Hirschfeld, born in St Louis in 1903, moved to New York with his family and studied art.  He became a commissioned cartoonist for The New York Times and as a self described “Characterist”, he drew countless portrayals of artists, performers, politicians, and other celebrities for just about every publication there was at the time.  

His unique use of pure black lines against white backgrounds made his work iconic.  Hirschfeld passed on in New York in 2003, just months shy of his 100th birthday.

This record, as suggested above, is a collection of iconic Broadway tunes from top productions such as Gypsy, My Fair Lady, South Pacific, Finian’s RainbowShow Boat, Kiss Me Kate, West Side Story, Pal Joey, and The Sound Of Music among others.  Performers include Carol Channing, Julie Andrews, Rex Harrison, Ethel Merman, Carol Lawrence, Mary Martin, the list goes on and on.  What more can I saw?  Iconic performers giving performances from iconic productions.  The booklet is also real neat as it has a bunch of pictures. It was released by Columbia Records in 1961.

For a sample, I was pulled in show many directions.  I could have listed the whole album. However, I decided to go with three samples.  First off , from On The Town, here is the signature song, “New York New York”.  Written by Adolphus Green and Betty Comdon in 1944 with music by Leonard Berstein, the original version which ran 462 performances differed from the movie version, which cut all but three of Bernstein’s song. Comdon had a role in the Broadway play along with Green who is here on this track with John Reardon and Cris Alexander.  Also different from the movie is the exclamation that New York is a H-E- double hockey sticks of a town. I realize this is a side note, but I would love to have been a fly on the wall for the filming of the movie version of this musical, just to see a perfectionist Gene Kelly swear and berate Frank Sinatra for missing cues.

I also went with Bye-Bye Birdie’s “Kids”, mostly as a tribute to the Simpsons who both parodies the song as well as the actor who sung it, Paul Lynde. He is joined by Marijane Maricle on vocals.

Finally, just because I like the song, here is Carol Haney with “Hernando’s Hideaway” from The Pajama Game.

Great album.  Great cover.  Great packaging. Top Rated.

OST- Wildcat

I had seen this record over and over during the years and I am not sure why I finally bit on it this January.  I mean besides the obvious tie in to oil and gas, why now? And why at $4.  On a related note, the HGO’s season closed out for me on Saturday with a performance of Mozart’s Abduction from the Seragilo. Overall it was a very good performance (most notably the singer who played Osmin) but it came to close on the heels of the last opera I saw.  So it was a bit of an adjustment to go from epic German opera with fire, swords, and magic helmets to a Viennese Rom-Com.  Interestingly enough, at the time of the original production, the Ottoman Empire and the Turks were to European entertainment what the Australians were to the US in the 1980’s.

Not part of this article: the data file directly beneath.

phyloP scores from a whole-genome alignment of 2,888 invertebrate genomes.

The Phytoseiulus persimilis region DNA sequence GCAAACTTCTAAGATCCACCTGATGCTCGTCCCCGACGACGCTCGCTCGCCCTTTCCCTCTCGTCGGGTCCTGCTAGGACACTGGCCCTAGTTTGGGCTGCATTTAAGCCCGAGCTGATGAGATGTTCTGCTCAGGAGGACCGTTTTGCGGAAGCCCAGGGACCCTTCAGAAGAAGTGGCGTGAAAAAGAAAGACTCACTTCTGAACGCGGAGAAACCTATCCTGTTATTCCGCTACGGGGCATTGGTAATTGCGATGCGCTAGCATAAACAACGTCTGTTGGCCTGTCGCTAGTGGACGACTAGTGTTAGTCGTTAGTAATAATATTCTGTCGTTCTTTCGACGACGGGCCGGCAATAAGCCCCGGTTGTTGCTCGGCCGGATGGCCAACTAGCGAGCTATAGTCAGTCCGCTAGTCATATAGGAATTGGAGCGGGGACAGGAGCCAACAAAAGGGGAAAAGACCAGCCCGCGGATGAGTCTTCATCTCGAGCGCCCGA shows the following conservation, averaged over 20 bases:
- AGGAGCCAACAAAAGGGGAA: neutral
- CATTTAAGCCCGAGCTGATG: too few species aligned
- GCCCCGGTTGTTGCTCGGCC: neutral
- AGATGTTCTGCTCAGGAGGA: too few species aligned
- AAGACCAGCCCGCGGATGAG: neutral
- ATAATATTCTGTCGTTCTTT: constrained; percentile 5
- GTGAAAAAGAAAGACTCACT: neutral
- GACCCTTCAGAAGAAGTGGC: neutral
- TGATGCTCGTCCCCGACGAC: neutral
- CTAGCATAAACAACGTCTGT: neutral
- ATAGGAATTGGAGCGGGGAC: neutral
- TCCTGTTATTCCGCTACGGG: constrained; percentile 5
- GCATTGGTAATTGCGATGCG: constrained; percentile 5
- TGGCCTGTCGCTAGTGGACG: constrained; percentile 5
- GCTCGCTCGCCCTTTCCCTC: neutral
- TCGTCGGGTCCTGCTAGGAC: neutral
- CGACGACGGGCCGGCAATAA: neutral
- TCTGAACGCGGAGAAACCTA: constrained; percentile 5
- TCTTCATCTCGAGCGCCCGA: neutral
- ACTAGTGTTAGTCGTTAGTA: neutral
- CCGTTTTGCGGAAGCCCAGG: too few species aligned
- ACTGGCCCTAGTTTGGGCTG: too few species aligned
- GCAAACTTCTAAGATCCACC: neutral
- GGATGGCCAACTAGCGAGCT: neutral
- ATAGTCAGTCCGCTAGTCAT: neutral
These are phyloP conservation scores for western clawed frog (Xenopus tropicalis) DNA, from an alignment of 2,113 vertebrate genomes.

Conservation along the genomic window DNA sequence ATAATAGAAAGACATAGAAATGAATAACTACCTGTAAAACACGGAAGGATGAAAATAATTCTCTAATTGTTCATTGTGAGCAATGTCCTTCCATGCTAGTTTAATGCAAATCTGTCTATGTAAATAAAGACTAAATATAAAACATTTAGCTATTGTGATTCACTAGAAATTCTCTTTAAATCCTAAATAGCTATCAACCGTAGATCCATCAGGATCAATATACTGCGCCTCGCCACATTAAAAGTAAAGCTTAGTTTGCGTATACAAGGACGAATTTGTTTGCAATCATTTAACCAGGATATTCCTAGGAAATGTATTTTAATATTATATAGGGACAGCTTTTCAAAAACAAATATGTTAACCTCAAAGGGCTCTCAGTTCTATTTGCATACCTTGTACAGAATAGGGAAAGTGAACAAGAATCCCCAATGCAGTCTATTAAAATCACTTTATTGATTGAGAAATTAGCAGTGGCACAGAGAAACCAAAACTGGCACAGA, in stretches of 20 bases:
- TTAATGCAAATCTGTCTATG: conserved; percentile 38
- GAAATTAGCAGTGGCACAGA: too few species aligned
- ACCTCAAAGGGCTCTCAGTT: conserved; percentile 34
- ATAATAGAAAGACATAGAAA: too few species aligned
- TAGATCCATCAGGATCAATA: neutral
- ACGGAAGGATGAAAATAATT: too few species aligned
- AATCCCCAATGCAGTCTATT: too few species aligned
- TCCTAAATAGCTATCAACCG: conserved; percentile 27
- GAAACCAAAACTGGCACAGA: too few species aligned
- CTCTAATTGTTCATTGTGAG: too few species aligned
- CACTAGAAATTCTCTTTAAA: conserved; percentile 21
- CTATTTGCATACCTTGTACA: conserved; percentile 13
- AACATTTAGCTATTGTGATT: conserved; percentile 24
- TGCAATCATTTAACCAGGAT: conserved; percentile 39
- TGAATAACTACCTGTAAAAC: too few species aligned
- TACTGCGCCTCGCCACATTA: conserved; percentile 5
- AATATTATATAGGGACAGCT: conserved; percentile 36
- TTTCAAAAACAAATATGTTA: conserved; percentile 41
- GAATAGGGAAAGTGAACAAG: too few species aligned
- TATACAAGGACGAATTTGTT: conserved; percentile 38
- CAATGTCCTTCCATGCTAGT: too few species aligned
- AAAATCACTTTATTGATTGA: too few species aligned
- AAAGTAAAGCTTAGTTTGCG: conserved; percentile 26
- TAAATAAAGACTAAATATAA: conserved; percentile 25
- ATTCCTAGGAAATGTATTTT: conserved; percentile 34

Back to this record, this marks Lucille Ball’s first and only foray into Broadway, at the ripe age of 48.  With the book by Richard Nash, music by Cy Coleman, and lyrics by Carolyn Leigh, this was largely a Ball driven vehicle.  Nash had originally envisioned his lead, “Wildy” Wildcat Jackson to be in her 20’s.  But when Ball showed interest in staring as well as financing the production, the rewrite took place.  It opened on Broadway and ran 171 performances due to lukewarm reviews and the illness of Ball.  The crowds clearly came to see her and when when fell ill, the production had to be suspended.  When she was able to return, the musician’s union demanded payment for the time spent idle and as a result, the production was permanently shelved.

Broadway Database for Wildcat

The story was set in 1912 at the border town of Centavo City.  Wildy and her sister try to take advantage of the recent discovery of oil, navigating a world normally reserved for rough  men.  Along the way she meets Joe Dynamite and the two fall in love in the Broadway sense of the word.  By that I mean, at first, he rejects her but after some musical numbers and some exposition to the story, Joe realized he loves her as well and by the time the final curtain falls, Wildy gets her man as well as a gusher from her well.  The musical also stars Edith King, Paula Stewart, Clifford David, Keith Andes, and Swen Swenson.

The songs are ok.  The big number that seemed to have a life after the production was “Hey Look Me Over”.  I am not sure if it was my set up but Ball’s vocals on the first side seem to be a bit muffled.  Besides that, the music is ok and there are some decent numbers in the show.

For a sample, I went with “El Sombrero”, sung by Ball and the various people at a fiesta.  I also went with “Corduroy Road” which is sung at the erection of the derrick, which in some ways is much different today and and others, not so much so.

Eh.  It was a bit pricey, but decent enough record.  Satisfactory.